Several countries worldwide are increasing their defence budgets, with Japan setting a record of $863 billion for 2023, including the purchase of long-range cruise missiles. Meanwhile, France has announced a budget of $447 billion from 2024-2030 to adapt its military to high-intensity conflicts. Germany has also approved its defence budget for 2023 at $55.4 billion and has supplied Leopard-2 tanks to Ukraine. In addition, many countries are assisting Ukraine by replenishing their military equipment and increasing their defence budgets. These developments come amid rising tensions and conflicts across the globe, prompting governments to strengthen their military capabilities.

Given the developments in other countries, India is also taking steps to ensure that its defence sector is well-equipped and funded. The Indian government has consistently shown a focus on defence budgets, with a Year-on-Year increase of 16% in FY23 and a projected increase of 13% in FY24(BE). Additionally, the government has raised the Research and Development (R&D) budget by 7.3% to a record high of Rs129 billion. By increasing the defence budget and focusing on R&D, India aims to develop its domestic defence industry and become more self-reliant in the long term.

2. India’s China challenge

India is facing security and strategic challenges from China, which spends massive amounts on its military. However, India cannot match China’s defence spending dollar-to-dollar. To address this disparity, India is renewing its focus on building defence and security partnerships with like-minded countries opposed to Chinese belligerence, such as the Quad.

India aims to seek a coalition of partners in the Indo-Pacific and beyond to deter Chinese hegemony. To achieve this, India is deepening its security and strategic partnerships with these countries.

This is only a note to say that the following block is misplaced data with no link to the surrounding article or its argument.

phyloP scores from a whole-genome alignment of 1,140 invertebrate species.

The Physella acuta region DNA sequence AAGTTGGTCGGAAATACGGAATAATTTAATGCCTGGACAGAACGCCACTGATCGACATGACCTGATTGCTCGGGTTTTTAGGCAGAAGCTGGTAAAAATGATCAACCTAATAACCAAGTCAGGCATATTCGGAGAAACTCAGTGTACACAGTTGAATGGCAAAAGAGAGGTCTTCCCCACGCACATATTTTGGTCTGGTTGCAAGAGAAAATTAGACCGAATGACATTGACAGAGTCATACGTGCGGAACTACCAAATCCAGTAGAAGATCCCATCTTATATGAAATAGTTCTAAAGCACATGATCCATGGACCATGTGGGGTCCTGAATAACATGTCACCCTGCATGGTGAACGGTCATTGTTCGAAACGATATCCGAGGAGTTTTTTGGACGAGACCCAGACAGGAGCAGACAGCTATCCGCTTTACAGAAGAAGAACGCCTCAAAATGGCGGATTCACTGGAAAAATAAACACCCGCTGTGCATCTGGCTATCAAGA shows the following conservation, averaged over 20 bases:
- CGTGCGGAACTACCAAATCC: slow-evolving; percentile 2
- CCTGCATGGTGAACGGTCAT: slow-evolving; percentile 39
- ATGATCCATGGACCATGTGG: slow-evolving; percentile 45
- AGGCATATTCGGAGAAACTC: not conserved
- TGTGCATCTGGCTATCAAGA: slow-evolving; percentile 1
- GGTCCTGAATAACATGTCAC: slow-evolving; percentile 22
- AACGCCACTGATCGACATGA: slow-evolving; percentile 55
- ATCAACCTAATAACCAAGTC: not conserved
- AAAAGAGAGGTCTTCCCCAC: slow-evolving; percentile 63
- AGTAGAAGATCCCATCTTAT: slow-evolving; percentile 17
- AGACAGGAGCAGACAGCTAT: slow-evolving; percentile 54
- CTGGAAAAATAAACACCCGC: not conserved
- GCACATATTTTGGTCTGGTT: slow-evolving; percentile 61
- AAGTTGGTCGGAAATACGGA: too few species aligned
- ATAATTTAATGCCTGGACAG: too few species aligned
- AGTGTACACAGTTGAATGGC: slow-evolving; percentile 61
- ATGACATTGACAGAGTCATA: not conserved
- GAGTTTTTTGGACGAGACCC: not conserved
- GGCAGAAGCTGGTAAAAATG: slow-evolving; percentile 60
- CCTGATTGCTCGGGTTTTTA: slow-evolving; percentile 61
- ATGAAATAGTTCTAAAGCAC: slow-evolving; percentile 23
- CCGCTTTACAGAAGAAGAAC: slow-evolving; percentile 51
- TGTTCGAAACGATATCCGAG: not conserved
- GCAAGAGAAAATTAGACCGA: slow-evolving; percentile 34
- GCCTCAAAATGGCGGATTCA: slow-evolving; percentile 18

What is Quad: The Quad is an informal strategic forum comprising four nations, namely — United States of America (USA), India, Australia, and Japan. One of the primary objectives of the Quad is to work for a free, open, prosperous, and inclusive Indo-Pacific region.

Source: Business Standard

3. Self-reliance

India’s reliance on Russian weapons and military equipment has been a long-standing issue, with more than 90% of its armored vehicles, 69% of its combat aircraft, and 44% of its submarines and warships being of Russian origin. However, the recent Russian invasion of Ukraine has caused disruptions in the global arms trade, impacting India’s supplies. The Russian defence industry is struggling to resupply its own forces and meet export demands, leading to delays in the delivery of key equipment, spare parts, and ammunition to India. Additionally, global financial sanctions have caused payment issues.

To address this, India has been focusing on enhancing its indigenous design capabilities while also diversifying its equipment suppliers through joint ventures between foreign and Indian companies. To further this effort, the percentage of armed forces capital procurement from domestic industry has been increased from 68% to 75%, with Indian entities or joint ventures based in India being prioritized for procurement orders. This move is aimed at reducing India’s dependence on foreign suppliers and boosting the domestic defence industry.

Key Takeaways: